Winning at the 9th Circuit on Behalf of Immigrant Fighting Deportation
In August 2017 the 9th Circuit issued a memorandum order reversing a grant of summary judgment against our client, who is fighting deportation on the grounds that he holds derivative United States citizenship through his father, an American citizen. Our client, now 54, came to the U.S. with his father in 1968. The judges found that a genuine issue of material fact existed as to our client’s citizenship and remanded the case to the Southern District of California for a trial. The appeal was successfully argued by Seattle litigation associate Max Hensley, assisted by many others at DWT.
Amicus Briefs Challenging the Trump Administration's Travel Ban
DWT lawyers, including Peter Karanjia, Geoffrey Brounell, Jason Harrow, and Victor Kovner worked on multiple amicus briefs—including before the 9th and 4th Circuit Courts of Appeals and the U.S. Supreme Court—on behalf of 167 members of Congress in cases challenging President Trump’s “travel ban” on both constitutional and statutory grounds. The team worked with co-counsel at the Constitutional Accountability Center.
The DWT team of Rob Balin, Abigail Everdell, and Jaya Kasibhatla also filed an amicus brief on behalf of a large number of arts and culture organizations, led by the PEN American Center, supporting challenges to the travel ban. Said the brief: “Amici have a vital mission to foster rich intellectual and artistic discourse in this country, and that mission is directly impaired by [President Trump’s Executive Order].”
Assisting a Client Close to Home
Early in 2017, Biruk Birhanu, the attendant in the parking garage of our Washington, D.C., office building, reached out to DWT partner David Silverman looking for immigration assistance for his family. David volunteered, and by mid-March, a DWT team had filed applications for naturalization and for certificate of citizenship with U.S. Citizenship and Immigration Services (USCIS) for Biruk’s wife and son, as well as fee-waiver requests and attorney appearances.
“As you might imagine, USCIS requires quite a bit of paperwork to go with these applications, each of which ended up being about 60 pages,” says David. “My assistant, Sharon Mathis, was a tremendous help in preparing those applications. Biruk is one of the nicest guys you could ever meet, and always has a smile on his face, despite the fact that his salary is below the poverty guidelines for a family of four.”
In September, USCIS conducted an interview with Biruk’s wife, Estegnet, that turned out successfully, and she is now a U.S. citizen. We are still waiting to hear the results for Biruk’s 7-year-old son, Yosef.
“It has been an honor to work on these applications, as U.S. citizenship will make a real difference in the lives of Biruk’s family,” says David.
Participating in Citizenship Clinics
Several DWT lawyers and staff participated in a citizenship workshop organized by the City of Seattle Office of Immigrant and Refugee Affairs to assist people with determining eligibility for and applying for citizenship. The all-day clinics took place at area community colleges.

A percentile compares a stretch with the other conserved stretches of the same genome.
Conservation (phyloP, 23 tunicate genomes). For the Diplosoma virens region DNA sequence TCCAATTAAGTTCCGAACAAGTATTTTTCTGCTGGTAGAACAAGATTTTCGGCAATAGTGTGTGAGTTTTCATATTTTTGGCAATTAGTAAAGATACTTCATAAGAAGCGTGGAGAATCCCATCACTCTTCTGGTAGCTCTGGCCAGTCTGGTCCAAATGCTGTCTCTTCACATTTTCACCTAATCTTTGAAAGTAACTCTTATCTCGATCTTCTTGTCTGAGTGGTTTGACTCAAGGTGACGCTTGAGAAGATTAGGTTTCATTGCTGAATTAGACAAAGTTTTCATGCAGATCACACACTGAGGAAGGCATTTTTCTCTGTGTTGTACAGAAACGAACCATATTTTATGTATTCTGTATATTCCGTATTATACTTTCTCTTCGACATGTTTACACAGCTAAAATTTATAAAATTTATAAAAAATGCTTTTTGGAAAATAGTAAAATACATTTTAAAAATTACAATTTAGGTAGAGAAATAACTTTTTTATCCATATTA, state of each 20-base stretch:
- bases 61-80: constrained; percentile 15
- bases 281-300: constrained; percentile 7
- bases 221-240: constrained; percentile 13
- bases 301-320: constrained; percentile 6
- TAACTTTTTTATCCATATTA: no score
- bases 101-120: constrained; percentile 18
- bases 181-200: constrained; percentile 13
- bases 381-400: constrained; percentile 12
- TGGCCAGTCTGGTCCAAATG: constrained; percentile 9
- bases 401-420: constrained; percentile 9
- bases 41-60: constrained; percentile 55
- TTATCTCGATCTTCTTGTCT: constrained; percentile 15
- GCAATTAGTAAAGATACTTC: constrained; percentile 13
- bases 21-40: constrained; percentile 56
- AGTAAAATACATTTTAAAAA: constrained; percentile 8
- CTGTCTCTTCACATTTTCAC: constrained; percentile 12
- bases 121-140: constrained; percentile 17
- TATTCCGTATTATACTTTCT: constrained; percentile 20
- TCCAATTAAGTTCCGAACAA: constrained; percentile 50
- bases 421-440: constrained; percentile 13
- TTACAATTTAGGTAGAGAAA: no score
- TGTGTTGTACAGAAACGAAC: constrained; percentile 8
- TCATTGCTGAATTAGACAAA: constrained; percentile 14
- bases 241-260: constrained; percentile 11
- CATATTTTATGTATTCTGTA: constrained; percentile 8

Securing Visas for Artists in Groundbreaking Seattle Performance
In the spring of 2017, Seattle Repertory Theatre launched its most ambitious and expensive show ever, “Here Lies Love,” an immersive musical about former Filipino first lady Imelda Marcos, created by David Byrne and DJ Fatboy Slim. The theater faced a time crunch and needed to bring in international artists in time for rehearsals.
At the request of John Keegan, a trustee of the theater, DWT immigration practice chair Rich Rawson stepped in and obtained visa approvals for three key members of the artistic team, each residing on a different continent. And he did it in record time, taking less than 30 days for a process that can sometimes take months.
The artists arrived as needed, and the show opened April 19. “Here Lies Love” went on to become the best- selling production in the theater’s 54-year history.
Asylum Secured for Ethiopian Couple Who Protested Human Rights Abuses
DWT associate Robbie Miller helped secure asylum in 2017 for a married couple from Ethiopia who had been targeted for arrest and harassment in their home country.
The husband, a physician, had spoken out against human rights abuses that were being perpetrated through government-sponsored “research” (such as sterilization of disfavored populations) and, as a result, he was arrested and arbitrarily detained and beaten. In May 2014, he fled to Seattle, home to a large Ethiopian population, at which point Robbie began to represent him through a referral from the Northwest Immigrant Rights Project.
The gentleman’s wife is also a physician and was harassed and surveilled after her husband left for the U.S. She was detained for weeks and beaten in late 2014, at which point she too decided to flee.
Years passed, and the couple moved to Atlanta, as DWT handled complex paperwork and waited for U.S. Citizenship and Immigration Services to schedule an asylum interview. Finally, word came in March 2017 that an interview had been scheduled just a couple of weeks out. A fellow DWT associate helped conduct mock interviews and revise declarations that had initially been submitted. Robbie flew to Atlanta and spent the day before the interview preparing with the clients.
Each client was interviewed for close to two hours. Then several more months passed until the couple got the good news: Asylum had been granted and new work permits issued.
The couple sent a note to Robbie thanking him for his “wonderful support, guidance, and representation.” They added: “We will always remember what a difference you made in our life and we feel honored to be able to do same for someone else going forward. Thank you and your firm for such a generous gift of your time and expertise to us.”